Thousands of retailers could be breaking the law because they are failing to store fireworks correctly, online specialist in safety legislation Cedrec has warned.
The firm is urging anyone planning to sell fireworks for 5th November to check their legal responsibilities in the light of the new Explosives Regulations 2014 which came into force at the start of October.
In addition to duties under both health and safety at work and fire safety law, the new regulations require that anyone stocking fireworks must take appropriate measures to prevent fire or explosion, limit their extent, and protect people from their effects.
Significantly, a licence must be obtained from the local authority to permit the storage of Hazard Type 1 and Hazard Type 2 explosives or more than 5 kg net of Hazard Type 3 or Hazard Type 4 explosives which covers fireworks.
The Fireworks Regulations 2004 also requires a further licence to sell fireworks during certain times of the year – and this is in addition to any licence allowing retailers to store fireworks under the Explosives Regulations.
In addition, the Pyrotechnic Articles (Safety) Regulations 2010 includes requirements on the types of fireworks that can be sold to members of the public as well as on the age of purchase.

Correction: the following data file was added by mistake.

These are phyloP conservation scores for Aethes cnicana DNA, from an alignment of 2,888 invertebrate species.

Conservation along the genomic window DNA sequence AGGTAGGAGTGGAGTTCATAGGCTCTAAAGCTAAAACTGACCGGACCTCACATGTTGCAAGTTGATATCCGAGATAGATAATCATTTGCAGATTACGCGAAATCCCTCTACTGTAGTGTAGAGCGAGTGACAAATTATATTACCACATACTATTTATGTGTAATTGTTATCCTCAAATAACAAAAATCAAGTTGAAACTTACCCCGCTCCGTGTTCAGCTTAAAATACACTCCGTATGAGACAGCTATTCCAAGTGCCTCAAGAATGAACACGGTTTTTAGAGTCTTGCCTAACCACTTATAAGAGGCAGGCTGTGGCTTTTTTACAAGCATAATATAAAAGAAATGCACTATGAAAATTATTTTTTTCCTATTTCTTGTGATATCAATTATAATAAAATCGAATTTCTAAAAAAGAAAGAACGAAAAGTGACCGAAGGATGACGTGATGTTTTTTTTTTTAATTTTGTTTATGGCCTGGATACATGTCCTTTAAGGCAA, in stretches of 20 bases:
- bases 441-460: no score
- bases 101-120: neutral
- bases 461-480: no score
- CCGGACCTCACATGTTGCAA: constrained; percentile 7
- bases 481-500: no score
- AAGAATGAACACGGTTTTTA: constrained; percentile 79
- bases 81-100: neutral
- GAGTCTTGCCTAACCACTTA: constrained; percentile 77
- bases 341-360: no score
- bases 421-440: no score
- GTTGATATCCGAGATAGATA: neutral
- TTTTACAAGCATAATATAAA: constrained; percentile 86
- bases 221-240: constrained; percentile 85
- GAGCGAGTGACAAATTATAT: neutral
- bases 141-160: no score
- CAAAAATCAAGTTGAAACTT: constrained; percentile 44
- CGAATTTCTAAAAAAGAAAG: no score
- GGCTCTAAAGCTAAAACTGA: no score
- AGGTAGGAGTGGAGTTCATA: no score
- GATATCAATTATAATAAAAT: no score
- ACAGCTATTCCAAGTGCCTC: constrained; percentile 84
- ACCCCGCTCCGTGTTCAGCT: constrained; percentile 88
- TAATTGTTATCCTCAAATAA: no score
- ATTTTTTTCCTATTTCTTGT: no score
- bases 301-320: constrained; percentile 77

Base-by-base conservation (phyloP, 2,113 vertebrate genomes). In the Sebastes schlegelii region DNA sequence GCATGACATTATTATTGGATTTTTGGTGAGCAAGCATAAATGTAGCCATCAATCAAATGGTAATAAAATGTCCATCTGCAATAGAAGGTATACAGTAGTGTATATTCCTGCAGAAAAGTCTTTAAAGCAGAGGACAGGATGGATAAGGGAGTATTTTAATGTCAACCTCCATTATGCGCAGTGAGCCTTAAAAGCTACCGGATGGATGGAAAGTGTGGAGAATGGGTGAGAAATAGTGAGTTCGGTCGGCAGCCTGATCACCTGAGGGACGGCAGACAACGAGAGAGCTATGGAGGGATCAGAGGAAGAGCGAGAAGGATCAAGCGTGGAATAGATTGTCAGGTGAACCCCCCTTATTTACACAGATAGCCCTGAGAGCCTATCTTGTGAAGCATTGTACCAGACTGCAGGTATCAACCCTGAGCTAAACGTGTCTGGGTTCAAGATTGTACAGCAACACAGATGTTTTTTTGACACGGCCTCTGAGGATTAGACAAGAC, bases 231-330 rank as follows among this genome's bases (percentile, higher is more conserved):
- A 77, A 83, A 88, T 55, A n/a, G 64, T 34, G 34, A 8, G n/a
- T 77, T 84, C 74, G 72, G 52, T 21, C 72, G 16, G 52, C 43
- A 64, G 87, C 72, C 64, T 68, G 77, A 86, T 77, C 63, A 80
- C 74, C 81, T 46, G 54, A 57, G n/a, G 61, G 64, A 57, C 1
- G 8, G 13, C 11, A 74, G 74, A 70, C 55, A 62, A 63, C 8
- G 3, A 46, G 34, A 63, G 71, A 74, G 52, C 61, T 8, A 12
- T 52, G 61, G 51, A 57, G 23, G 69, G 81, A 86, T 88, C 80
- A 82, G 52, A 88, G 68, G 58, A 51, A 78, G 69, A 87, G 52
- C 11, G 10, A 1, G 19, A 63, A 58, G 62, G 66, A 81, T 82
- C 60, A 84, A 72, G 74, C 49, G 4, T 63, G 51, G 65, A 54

Cedrec, which provides advice and guidance to organisations about changes to safety legislation, believes that thousands of retailers across the UK are unaware of the new requirements and are at risk of being caught out when it comes to their responsibilities.
Neil Howe, senior auditor and an expert on safety law, is urging anyone selling fireworks to move quickly to ensure they are properly protected. He says: “Protecting people is paramount, so carefully consider and manage the amount of stock in the shop sales area. Make sure also that your fire detection and alarm system is tested and working properly. Crucially, it must be a priority that staff and customers can leave the shop as quickly and safely as possible.”
The advice is to carry out a risk assessment to identify potential problems and solutions, including looking into the risks from fire and protecting people if a fire does break out.
Think about how you store your fireworks,” adds Neil Howe. “Keep them away from heaters, electrical supplies, substances like drain cleaners, paint strippers, peroxides. Don’t let them become damp, and restrict entry to where they are kept. Be clear about what could happen if a fire does start; so keep fireworks away from other flammable substances, like pallets, paper and cardboard boxes. Keep them in closed transport packaging until you’re ready to move them to display in the shop – then use suitable storage and display cabinets.
“More information is available form the fireworks supplier who is a useful source of advice and information, particularly with regard to returning unsold items. Your local licensing authority should also be happy to provide advice and assistance.”